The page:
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What the Bears’ Brandon Marshall’s Struggles With Mental Illness Teach Us About the Criminal Justice System

Brandon Marshall
Brandon Marshall
Ajmel Quereshi,
Staff Counsel,
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July 7, 2014

In a recent article in ESPN the Magazine, Chicago Bears All-Pro Wide Receiver Brandon Marshall admitted that in 2011 he was diagnosed with Borderline Personality Disorder.

Marshall was diagnosed after being hospitalized following a domestic incident. This was not the first time Mr. Marshall had trouble with the law. Since 2009, Mr. Marshall had been involved in seven other alleged cases of domestic violence. According to the National Institute of Mental Health, Borderline Personality Disorder is a serious mental illness marked by unstable moods, behavior, and relationships.

Up to this point, Marshall’s story is not unique. Many people struggling with mental illness come into contact with the criminal justice system. For some with support and strong mental health insurance coverage, treatment and recovery are real possibilities. Marshall admits that were it not for an intervention by his agent and assistant, he would have walked away from therapy in 2011 before he was diagnosed.

But for those less fortunate, the story too often ends with prolonged and largely unnecessary correctional control. Here’s why: Our public mental health system is in “disarray,” according to the book “The Shame of Our Prisons: New Evidence.”

Approximately 2.2 million people with serious mental illnesses do not receive treatment. As a result of public hospital closures during the 1980s, our country has fewer than 150,000 beds for patients with serious mental illness. Left with no other place to go and no viable option for treatment, the reality for many of these individuals is that when they commit crimes influenced by mental illness, they are arrested and incarcerated.

This lack of a public mental health system means that prisons and jails often function as de facto treatment centers. Just one example: Chicago’s Cook County jail is the largest provider of mental health services in the country.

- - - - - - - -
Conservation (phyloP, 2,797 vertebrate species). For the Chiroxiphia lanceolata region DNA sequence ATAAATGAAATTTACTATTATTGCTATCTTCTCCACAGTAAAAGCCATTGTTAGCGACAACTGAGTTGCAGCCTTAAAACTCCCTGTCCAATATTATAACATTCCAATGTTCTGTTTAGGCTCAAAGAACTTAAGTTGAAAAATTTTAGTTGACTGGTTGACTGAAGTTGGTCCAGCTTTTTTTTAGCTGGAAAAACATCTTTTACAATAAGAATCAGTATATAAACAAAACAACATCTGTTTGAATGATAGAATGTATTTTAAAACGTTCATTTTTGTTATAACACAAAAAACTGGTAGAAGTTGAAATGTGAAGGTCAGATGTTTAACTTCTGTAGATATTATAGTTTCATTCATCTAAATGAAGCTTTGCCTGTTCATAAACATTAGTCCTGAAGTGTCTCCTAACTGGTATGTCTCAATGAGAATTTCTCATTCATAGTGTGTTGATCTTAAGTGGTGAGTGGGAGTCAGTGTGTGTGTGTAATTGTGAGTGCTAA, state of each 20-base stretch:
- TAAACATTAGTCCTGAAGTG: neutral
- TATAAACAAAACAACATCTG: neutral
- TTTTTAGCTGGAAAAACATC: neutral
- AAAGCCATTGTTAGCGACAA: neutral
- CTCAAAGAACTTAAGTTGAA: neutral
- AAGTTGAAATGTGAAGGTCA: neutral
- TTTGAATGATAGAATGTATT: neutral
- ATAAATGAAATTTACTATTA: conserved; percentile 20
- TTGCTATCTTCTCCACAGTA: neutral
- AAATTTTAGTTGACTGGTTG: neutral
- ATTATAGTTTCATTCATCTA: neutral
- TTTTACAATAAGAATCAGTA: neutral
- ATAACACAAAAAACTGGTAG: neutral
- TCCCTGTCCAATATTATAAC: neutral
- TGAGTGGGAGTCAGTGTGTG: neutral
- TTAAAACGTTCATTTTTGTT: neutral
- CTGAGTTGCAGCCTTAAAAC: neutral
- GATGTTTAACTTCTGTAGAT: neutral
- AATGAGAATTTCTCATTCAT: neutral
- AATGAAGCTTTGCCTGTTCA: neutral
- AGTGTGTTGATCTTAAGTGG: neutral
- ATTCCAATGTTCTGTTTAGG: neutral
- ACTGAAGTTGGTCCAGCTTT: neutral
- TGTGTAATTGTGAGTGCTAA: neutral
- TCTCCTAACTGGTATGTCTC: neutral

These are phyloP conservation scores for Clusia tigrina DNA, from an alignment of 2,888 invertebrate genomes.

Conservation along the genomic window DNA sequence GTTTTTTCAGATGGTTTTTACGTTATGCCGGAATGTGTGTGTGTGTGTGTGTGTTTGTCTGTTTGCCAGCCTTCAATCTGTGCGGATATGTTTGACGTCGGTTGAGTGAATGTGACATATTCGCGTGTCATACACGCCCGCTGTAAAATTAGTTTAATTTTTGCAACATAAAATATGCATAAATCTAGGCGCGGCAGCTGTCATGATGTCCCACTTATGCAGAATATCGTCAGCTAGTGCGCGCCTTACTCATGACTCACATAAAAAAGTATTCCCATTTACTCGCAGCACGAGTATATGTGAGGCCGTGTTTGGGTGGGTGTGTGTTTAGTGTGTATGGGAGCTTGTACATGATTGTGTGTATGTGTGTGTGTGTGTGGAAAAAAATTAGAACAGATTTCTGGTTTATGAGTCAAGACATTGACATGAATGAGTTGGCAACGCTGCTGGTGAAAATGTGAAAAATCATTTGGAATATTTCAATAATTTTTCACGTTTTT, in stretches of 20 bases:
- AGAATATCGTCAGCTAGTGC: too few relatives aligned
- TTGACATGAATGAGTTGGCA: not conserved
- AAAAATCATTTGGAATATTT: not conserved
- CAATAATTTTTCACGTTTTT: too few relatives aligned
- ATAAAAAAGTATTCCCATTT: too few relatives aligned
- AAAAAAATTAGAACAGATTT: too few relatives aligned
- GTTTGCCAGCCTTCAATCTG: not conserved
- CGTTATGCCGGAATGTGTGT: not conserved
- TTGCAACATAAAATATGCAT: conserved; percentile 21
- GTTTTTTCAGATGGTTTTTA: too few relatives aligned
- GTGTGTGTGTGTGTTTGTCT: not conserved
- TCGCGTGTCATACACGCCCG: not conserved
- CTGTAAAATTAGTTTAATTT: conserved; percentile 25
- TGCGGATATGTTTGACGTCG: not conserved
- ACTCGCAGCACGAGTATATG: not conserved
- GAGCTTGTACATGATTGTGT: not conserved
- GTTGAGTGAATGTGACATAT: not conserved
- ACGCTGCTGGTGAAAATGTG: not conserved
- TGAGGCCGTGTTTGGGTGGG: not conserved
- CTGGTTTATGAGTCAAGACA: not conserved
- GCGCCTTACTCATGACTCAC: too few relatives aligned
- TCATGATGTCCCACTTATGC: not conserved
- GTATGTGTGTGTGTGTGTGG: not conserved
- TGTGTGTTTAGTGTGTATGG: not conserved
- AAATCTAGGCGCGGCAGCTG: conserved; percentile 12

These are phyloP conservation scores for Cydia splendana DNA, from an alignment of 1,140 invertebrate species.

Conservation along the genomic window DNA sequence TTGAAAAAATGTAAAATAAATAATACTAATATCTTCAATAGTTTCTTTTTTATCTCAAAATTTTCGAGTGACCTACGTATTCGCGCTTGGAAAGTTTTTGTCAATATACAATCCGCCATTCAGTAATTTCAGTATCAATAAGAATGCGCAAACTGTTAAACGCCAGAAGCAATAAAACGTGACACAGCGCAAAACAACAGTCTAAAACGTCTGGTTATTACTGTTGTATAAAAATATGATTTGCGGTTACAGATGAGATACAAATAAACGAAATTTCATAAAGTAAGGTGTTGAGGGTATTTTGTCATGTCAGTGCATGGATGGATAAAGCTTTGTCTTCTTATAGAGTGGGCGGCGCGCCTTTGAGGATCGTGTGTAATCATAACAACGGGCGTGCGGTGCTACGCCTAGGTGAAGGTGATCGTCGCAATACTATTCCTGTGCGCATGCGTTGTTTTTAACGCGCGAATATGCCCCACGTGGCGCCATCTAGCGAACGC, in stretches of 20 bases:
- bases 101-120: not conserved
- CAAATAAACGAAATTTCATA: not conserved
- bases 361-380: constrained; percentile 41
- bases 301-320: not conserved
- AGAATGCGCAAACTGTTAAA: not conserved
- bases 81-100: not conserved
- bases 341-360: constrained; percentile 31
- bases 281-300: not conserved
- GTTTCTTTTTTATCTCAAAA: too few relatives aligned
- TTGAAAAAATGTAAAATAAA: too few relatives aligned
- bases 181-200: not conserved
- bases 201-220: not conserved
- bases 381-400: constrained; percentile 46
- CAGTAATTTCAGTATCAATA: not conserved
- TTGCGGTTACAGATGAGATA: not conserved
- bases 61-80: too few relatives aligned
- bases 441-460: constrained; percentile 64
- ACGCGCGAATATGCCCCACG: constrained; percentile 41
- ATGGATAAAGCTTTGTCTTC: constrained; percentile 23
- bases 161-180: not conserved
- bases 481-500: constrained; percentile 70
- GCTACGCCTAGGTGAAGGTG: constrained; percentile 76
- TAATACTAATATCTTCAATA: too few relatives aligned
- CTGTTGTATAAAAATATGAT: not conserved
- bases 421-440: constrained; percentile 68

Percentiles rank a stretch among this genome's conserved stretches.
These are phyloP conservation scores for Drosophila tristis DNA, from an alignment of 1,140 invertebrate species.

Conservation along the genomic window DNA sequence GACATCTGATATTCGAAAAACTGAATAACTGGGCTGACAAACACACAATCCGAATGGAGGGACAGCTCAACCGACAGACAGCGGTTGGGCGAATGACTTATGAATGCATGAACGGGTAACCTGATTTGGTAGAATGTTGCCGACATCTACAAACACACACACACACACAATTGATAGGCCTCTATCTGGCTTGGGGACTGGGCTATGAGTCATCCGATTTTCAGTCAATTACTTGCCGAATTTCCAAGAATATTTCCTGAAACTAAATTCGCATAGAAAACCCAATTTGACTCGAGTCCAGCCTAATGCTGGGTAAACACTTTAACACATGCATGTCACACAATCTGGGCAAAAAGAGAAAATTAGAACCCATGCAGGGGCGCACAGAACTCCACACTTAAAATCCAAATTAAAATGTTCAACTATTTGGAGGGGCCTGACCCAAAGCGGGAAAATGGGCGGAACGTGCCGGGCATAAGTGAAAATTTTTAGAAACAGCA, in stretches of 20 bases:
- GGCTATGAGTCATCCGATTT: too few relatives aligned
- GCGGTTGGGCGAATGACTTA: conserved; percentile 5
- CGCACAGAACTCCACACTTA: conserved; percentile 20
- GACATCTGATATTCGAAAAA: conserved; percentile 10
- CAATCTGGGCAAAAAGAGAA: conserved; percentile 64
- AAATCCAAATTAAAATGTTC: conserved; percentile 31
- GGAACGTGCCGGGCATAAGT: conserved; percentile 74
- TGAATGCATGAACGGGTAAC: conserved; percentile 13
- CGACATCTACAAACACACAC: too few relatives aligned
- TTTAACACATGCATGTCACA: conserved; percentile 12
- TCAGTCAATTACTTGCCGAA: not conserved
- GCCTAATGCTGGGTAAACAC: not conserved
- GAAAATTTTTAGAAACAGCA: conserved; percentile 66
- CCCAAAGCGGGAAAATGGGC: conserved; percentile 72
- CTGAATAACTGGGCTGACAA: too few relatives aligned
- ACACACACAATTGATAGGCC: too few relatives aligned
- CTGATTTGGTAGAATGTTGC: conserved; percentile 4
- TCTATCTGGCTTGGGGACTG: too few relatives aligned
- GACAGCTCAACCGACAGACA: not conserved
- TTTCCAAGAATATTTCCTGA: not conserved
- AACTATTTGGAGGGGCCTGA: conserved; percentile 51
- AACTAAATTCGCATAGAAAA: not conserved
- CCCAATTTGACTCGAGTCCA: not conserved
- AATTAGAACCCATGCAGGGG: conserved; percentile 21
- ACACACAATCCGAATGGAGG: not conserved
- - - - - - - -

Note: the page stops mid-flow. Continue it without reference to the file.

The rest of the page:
It makes sense, then, that a large percentage of people behind bars are struggling with mental illness. Approximately 36.6 percent of prisoners and 43.7 percent of persons in jail report having been diagnosed by a mental health professional with “a depressive disorder, schizophrenia or another psychotic disorder, post-traumatic stress disorder, or anxiety or another personality disorder,” according to the most recent version of the National Inmate Survey. Compounding the problem is that mental health care in many prisons and jails is, at best, substandard, and, at worst, non-existent.

“The Shame of Our Prisons” argues that “far from serving as therapeutic environments, [prisons and jails] are too often places of trauma and abuse where the strong prey on the vulnerable.” According to a recent article in the New York Times regarding the East Mississippi Correctional Facility, which is currently the subject of a lawsuit filed by the ACLU and the Southern Poverty Law Center, mental health exams of prisoners are sometimes conducted while prisoners are asleep, and “self-injurious behaviors like cutting are a daily occurrence.”

Since his diagnosis, Mr. Marshall has taken some positive steps. In 2012, he taped a public service announcement for the National Education Alliance for Borderline Personality Disorder, spoke at the organization’s national conference, founded an organization to educate the public about BPD, and lobbied Congress in favor of legislation that would provide mental health services to children.

The progress Mr. Marshall has made in his life, as well as his efforts to educate the broader public about serious mental illness, are commendable. His story should serve as a reminder, however, that those with means are often better able to avoid the unfortunate reality of receiving mental health “treatment” from a correctional system that is ill equipped to provide it.

To truly treat mental illness, we need to invest the resources necessary to prevent those less fortunate from ensnarement in the criminal justice system in the first place.

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